Demonstrates analog input by reading an analog sensor on analog pin 0 and
 turning on and off a light emitting diode(LED)  connected to digital pin 13. 
 The amount of time the LED will be on and off depends on
 the value obtained by analogRead(). 

 The circuit:
 * Potentiometer attached to analog input 0
 * center pin of the potentiometer to the analog pin
 * one side pin (either one) to ground
 * the other side pin to +5V
 * LED anode (long leg) attached to digital output 13
 * LED cathode (short leg) attached to ground

 * Note: because most Arduinos have a built-in LED attached 
 to pin 13 on the board, the LED is optional.

 Created by David Cuartielles
 modified 30 Aug 2011
 By Tom Igoe

 This example code is in the public domain.

 http://arduino.cc/en/Tutorial/AnalogInput

 */

int sensorPin = A0; // select the input pin for the potentiometer int ledPin = 13; // select the pin for the LED int sensorValue = 0; // variable to store the value coming from the sensor

void setup() {

  // declare the ledPin as an OUTPUT:
  pinMode(ledPin, OUTPUT);  

}

void loop() {

  // read the value from the sensor:
  sensorValue = analogRead(sensorPin);    
  // turn the ledPin on
  digitalWrite(ledPin, HIGH);  
  // stop the program for <sensorValue> milliseconds:
  delay(sensorValue);          
  // turn the ledPin off:        
  digitalWrite(ledPin, LOW);   
  // stop the program for for <sensorValue> milliseconds:
  delay(sensorValue);                  

}

Why 1024 values?

Numeric Conversion

Binary

Decimal

0

0

1

1

10

2

11

3

100

4

101

5

110

6

111

7

1000

8

1001

9

1010

10

...

1111111110

1022

1111111111

1023

You could ask then, why 1024 values? This is a choice by the microprocessor's manufacturer, who decided to create a 10-bit ADC. Numbers inside microprocessors are represented as sequences of digital values. But this needs a more in depth explanation.

Humans represent numbers in the decimal scale. We have a series fo ten differen symbols: 0, 1, 2, 3, 4, 5, 6, 7, 8, and 9. And we can represent any amount using those. When we count, we start in the same order we wrote them and, once we reach the last number, we start to make combinations of symbols. After number 9 comes 10 which is a combination of two symbols. After 453 comes 454 which just takes the next number ...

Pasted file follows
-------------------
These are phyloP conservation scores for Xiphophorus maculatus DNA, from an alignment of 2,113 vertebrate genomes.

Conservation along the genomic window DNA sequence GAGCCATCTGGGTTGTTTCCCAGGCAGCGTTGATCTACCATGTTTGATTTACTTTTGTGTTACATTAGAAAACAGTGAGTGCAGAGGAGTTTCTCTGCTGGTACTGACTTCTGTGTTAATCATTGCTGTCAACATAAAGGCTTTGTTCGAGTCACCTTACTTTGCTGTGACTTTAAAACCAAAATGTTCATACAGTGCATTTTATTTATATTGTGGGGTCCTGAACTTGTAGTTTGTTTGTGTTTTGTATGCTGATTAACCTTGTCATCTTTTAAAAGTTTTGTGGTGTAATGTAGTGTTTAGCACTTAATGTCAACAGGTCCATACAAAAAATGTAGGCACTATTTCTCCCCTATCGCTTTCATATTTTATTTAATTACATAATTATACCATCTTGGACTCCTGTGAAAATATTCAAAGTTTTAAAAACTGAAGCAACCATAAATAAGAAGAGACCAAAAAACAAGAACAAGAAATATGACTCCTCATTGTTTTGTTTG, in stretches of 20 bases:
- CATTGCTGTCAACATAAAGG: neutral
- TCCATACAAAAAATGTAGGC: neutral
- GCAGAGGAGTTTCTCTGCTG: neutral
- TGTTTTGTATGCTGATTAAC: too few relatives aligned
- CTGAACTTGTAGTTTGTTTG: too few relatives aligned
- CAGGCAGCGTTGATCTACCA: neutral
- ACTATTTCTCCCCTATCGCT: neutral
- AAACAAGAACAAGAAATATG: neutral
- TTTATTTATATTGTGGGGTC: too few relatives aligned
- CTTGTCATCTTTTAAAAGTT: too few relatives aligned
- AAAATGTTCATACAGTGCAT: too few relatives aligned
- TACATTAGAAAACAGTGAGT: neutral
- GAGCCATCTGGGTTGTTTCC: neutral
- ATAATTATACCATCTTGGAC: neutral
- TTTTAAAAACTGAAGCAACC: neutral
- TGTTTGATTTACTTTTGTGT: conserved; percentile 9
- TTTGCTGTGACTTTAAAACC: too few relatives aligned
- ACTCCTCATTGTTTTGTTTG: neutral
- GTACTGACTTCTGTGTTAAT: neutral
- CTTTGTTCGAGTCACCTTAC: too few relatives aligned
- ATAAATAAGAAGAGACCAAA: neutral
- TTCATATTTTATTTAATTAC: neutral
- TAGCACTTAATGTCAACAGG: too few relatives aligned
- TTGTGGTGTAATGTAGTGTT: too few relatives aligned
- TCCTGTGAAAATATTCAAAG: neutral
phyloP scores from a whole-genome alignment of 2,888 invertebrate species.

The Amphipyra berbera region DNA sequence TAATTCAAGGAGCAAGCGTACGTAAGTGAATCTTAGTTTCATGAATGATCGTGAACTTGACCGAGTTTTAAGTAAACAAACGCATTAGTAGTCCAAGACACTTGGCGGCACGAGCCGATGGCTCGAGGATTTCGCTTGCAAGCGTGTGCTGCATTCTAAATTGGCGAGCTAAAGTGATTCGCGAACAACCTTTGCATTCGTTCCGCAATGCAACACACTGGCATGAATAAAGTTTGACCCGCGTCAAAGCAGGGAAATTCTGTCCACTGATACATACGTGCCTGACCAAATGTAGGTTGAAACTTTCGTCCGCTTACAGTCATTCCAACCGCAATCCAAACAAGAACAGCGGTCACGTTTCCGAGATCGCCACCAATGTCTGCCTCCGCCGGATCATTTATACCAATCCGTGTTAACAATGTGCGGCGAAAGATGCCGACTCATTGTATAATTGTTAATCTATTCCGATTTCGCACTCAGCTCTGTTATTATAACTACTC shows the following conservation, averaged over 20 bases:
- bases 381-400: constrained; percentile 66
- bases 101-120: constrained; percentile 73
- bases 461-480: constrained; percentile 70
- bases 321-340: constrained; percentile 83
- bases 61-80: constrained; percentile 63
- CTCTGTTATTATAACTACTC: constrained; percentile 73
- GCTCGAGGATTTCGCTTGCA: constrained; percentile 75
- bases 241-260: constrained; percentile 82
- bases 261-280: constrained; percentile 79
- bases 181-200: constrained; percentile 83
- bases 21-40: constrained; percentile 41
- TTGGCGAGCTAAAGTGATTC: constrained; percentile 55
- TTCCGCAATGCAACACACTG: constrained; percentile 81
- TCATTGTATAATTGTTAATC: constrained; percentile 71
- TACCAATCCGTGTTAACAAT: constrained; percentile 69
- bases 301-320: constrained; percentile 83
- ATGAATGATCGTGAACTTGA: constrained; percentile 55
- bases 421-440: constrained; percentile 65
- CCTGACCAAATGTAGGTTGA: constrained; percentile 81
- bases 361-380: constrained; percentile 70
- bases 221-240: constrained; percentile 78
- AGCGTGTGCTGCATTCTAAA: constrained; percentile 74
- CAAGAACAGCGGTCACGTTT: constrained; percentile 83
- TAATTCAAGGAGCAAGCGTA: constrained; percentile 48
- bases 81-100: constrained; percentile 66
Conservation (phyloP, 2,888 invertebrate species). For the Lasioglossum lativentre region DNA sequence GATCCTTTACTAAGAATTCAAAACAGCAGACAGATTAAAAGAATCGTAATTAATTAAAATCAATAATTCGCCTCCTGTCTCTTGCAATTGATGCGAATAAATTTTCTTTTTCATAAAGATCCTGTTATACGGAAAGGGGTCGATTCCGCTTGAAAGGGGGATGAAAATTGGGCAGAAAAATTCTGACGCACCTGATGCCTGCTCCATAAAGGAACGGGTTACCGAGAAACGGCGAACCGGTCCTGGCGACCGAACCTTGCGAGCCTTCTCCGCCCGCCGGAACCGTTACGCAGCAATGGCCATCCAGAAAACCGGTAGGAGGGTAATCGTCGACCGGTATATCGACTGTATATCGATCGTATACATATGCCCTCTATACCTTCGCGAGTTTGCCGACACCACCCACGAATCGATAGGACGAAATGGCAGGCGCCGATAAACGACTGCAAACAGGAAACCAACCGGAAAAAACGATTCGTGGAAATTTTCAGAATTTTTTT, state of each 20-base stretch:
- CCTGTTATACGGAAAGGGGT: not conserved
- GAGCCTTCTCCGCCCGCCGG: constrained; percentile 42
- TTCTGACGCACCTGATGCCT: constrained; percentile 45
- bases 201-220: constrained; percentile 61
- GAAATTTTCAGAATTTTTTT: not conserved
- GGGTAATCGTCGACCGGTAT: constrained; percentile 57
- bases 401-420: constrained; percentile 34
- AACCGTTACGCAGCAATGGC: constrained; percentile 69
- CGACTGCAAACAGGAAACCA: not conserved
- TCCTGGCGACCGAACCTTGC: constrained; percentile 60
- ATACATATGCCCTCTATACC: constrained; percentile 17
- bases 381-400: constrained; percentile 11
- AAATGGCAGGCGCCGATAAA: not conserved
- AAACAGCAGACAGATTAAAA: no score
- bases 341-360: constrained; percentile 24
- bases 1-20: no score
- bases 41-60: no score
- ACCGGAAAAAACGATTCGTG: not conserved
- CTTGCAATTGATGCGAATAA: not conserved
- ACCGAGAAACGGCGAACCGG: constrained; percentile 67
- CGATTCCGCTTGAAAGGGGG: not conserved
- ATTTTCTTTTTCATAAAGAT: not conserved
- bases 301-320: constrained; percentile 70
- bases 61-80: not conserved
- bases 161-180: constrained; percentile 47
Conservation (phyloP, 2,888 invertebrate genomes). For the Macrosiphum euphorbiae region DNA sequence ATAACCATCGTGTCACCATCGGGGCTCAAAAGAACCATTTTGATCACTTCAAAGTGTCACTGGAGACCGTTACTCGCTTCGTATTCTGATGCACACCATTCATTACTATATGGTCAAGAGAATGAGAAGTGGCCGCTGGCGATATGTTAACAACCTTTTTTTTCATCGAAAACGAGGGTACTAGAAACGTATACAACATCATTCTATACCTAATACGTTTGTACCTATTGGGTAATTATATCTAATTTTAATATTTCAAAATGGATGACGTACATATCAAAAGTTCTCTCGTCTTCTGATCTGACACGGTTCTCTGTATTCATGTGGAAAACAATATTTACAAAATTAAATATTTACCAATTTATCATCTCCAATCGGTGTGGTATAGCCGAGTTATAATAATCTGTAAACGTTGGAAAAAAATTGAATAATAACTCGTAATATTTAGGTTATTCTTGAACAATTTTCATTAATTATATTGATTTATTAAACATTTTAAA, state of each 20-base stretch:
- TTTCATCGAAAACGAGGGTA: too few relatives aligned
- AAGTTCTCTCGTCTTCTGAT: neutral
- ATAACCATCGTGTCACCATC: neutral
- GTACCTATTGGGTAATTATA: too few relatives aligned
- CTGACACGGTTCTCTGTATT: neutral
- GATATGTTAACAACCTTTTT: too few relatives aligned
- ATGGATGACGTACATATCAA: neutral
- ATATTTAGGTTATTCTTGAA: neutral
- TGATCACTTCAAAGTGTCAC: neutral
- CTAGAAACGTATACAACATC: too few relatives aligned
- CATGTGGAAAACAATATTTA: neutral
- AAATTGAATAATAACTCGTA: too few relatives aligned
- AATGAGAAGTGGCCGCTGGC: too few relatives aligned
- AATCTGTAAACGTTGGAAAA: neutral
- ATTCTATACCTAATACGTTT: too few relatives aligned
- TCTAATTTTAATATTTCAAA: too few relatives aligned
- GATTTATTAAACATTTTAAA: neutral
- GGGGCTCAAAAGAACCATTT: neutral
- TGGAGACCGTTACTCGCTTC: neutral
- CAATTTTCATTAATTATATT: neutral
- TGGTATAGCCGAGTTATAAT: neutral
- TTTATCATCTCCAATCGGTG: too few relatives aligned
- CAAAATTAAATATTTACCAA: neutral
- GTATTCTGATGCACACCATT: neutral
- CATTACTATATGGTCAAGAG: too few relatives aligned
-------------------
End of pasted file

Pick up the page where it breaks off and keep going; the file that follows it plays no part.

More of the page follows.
Within digital machines, there are only two symbols: 1 which represents HIGH or 5 volts, and 0 which represents LOW or 0 volts. This means that after number 1, we get numer 10. But 10 for the microcontroller is only 2 for a human!! We call this way of counting Binary and it is used by most of the state-of-the-art computers and microprocessors. The table on the right will help you to understand this better.

Each one of the 1's and 0's in the binary numbers is what we call a bit. A group of four is a nibble and a group of eight is a byte. Other groupings are called words and they can be of many different lengths. Arduino's ADC represents the data readings in words of 10 bits. As you see in the table, with 10 bits the maximum number we can represent is 1023.

The use of the same type of symbols to represent numbers as in the human language, can be misunderstood. This is why when writing binary numbers we usually write all the zeroes on the left hand side. E.g. in a 10 bits number, the decimal 3 would be the binary 0000000011.

Examples